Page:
Molecular and morphological taxonomy of living Ammonia and related taxa (Foraminifera) and their biogeography

  • publication
  • 01-05-2021

Bruce W. Hayward, Maria Holzmann, Jan Pawlowski, Justin H. Parker, Tushar Kaushik, Makoto S. Toyofuku, and Masashi Tsuchiya. Micropaleontology Volume 67, No. 2-3 pp. 109-274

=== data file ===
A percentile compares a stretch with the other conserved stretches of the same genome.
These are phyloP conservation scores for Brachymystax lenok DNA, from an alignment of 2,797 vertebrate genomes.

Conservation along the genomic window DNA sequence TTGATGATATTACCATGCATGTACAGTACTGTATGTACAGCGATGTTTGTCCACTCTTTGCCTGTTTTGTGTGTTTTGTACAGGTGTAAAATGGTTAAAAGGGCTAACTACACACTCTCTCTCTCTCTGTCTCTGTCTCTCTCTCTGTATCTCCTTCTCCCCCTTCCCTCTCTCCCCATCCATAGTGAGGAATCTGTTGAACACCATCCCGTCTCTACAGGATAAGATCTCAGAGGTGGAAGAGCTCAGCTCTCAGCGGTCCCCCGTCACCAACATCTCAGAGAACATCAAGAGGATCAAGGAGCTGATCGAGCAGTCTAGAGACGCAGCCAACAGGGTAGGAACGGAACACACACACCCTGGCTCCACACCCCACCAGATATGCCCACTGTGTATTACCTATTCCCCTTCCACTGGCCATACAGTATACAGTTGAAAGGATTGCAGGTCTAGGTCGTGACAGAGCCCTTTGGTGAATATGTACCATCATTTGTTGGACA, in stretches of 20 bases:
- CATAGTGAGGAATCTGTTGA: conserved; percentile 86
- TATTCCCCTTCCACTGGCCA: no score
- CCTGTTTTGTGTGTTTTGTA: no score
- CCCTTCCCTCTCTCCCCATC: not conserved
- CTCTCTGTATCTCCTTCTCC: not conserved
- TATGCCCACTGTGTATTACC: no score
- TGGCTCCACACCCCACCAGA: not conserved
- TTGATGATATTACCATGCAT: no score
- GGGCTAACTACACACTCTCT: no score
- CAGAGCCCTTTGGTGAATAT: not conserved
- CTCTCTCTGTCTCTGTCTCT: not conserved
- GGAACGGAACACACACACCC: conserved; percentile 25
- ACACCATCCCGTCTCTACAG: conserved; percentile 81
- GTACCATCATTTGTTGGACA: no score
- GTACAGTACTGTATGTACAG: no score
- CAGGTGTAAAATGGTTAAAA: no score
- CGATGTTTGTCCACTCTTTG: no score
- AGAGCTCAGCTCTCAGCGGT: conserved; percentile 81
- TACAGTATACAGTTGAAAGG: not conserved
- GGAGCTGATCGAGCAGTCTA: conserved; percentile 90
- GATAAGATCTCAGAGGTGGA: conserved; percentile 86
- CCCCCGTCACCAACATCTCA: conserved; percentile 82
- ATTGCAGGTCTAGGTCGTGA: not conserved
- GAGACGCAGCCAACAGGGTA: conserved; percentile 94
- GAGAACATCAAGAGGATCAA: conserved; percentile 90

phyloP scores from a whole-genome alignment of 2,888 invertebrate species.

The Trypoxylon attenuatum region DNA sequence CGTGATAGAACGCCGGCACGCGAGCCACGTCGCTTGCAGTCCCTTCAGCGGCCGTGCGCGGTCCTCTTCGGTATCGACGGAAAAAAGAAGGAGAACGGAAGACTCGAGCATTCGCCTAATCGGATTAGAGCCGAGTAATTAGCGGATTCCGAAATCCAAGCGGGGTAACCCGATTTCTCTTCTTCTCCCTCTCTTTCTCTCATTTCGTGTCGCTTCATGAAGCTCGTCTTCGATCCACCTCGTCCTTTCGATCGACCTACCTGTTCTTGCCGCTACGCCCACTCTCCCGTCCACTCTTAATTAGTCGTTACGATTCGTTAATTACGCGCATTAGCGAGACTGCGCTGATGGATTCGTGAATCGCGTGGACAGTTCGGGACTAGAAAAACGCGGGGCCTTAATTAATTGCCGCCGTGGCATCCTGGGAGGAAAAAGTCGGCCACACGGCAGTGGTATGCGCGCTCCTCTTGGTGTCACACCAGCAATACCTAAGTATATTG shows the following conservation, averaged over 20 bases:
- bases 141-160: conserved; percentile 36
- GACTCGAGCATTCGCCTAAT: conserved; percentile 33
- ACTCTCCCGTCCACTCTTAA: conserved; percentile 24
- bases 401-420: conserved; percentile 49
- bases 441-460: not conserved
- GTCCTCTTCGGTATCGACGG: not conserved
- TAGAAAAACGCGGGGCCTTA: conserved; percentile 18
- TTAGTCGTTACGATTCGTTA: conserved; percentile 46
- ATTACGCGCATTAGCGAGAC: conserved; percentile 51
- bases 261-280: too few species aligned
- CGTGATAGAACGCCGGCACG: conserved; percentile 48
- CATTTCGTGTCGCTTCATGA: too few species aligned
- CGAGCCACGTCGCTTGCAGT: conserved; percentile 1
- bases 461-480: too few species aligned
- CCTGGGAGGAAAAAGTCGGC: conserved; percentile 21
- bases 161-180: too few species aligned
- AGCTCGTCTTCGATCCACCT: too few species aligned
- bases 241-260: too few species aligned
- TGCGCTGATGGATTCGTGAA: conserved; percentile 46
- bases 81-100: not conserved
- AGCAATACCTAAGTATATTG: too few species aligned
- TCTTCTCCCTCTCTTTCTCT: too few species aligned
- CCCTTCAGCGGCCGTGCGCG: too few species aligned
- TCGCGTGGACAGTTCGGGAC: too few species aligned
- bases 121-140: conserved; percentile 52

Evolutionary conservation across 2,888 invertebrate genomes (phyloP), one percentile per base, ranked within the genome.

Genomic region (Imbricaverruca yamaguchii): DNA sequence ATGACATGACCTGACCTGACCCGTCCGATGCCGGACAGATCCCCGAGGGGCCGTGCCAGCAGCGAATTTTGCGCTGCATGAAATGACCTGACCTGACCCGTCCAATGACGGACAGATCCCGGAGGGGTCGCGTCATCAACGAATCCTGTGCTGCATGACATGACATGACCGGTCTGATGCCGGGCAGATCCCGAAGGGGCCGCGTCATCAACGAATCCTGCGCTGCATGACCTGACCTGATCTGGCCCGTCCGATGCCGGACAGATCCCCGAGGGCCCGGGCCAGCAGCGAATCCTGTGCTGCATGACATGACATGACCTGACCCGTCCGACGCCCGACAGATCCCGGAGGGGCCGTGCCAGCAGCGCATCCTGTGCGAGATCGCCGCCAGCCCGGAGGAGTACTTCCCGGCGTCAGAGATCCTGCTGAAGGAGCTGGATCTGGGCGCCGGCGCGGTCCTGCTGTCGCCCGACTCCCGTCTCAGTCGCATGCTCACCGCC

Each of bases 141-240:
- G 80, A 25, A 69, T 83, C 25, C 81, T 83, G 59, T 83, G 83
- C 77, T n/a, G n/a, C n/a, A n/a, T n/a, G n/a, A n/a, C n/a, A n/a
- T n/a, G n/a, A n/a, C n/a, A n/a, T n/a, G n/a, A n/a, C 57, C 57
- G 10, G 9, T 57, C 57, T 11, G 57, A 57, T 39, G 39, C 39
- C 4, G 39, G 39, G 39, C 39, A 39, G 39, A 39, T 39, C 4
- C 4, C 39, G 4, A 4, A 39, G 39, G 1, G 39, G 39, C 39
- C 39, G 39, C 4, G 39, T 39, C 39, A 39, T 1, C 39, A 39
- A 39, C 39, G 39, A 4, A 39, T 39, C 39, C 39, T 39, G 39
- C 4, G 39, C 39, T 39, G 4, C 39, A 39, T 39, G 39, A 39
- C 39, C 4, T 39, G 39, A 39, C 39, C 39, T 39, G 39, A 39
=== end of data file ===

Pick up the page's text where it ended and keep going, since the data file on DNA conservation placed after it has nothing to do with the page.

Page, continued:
Globally, one of the two most common shallow-marine and estuarine foraminiferal genera is Ammonia. Over the past 50 years, the majority of workers have identified specimens in this genus as belonging to just 1-3 cosmopolitan species - A. beccarii, A. tepida and A. parkinsoniana. This has been partly because of the problems of discriminating the Ammonia species based entirely on shell morphology and partly because of a 1974 laboratory study that claimed to have shown that all morphologies were merely ecophenotypic variants of one species - a conclusion that molecular studies have proven to be unequivocally wrong. In this study we recognize, describe and figure sixty-seven living species and infraspecies of Recent Ammonia and two closely-related genera (Acarotrochus, Pseudoeponides) from around the world and summarize their ecological and biogeographic distribution. Twenty-six species and two subspecies are recognized by DNA sequencing and shown to be morphologically distinguishable. A further 39 morphospecies and one subspecies, that have not yet been sequenced, have sufficiently distinct morphology to be recognized. Canonical variates analysis using 42 measured or assessed morphological characters shows that the majority of these species can be readily discriminated by their test morphologies, although a few of the less-ornamented molecular species are verging on being pseudocryptic. Molecular sequencing of the type species of Challengerella (C. bradyi) and Helenina (H. anderseni) places them within our Ammonia clade. Here we continue to recognize the morphologically highly distinct genera Pseudoeponides (subjective senior synonym of Helenina) and allied Acarotrochus. Twenty new species or subspecies are described (molecular T types in brackets): Ammonia abramovichae (T8), A. akitaae, A. aoteana australiensis (T5A), A. arabica (T26), A. ariakensis quiltyi, A. buzasi (T11), A. fajemilai, A. goldsteinae, A. goodayi, A. haigi (T25), A. hattai, A. jorisseni (T23), A. justinparkeri, A. kitazatoi (T10), A. morleyae (T12), A. shchedrinae, A. turgida almogilabinae (T22M), Acarotrochus lippsi, Pseudoeponides hottingeri and P. dubuissoni. Aneotype is designated for A. veneta (Schultze 1854) (T1). We recognize 67 Ammonia and related taxa in this study but speculate that there may be 30 or more additional living species that we are not yet confident to discriminate without molecular sequencing. Ammonia species live in most parts of the world between 62 degrees N (Faeroe Islands) and 55 degrees S (Strait of Magellan), where seasonal sea-surface temperatures are 4-10 degrees C and above. One estuarine species (A. veneta, T1) is cosmopolitan, euryhaline and eurythermic. Several species are widespread in one or two ocean regions (e.g., Atlantic and Mediterranean; South Pacific), whereas the majority are endemic to smaller areas (e.g., eastern Mediterranean; Caribbean-Gulf of Mexico). Eleven biogeographic "provinces" are recognized by cluster analysis of presence/absence records with the highest diversities in the Australian and northwest Pacific provinces with 18 and 19 species each). Levels of endemism in our "provinces" range between 0 (temperate Atlantic) and 44% (Australian).

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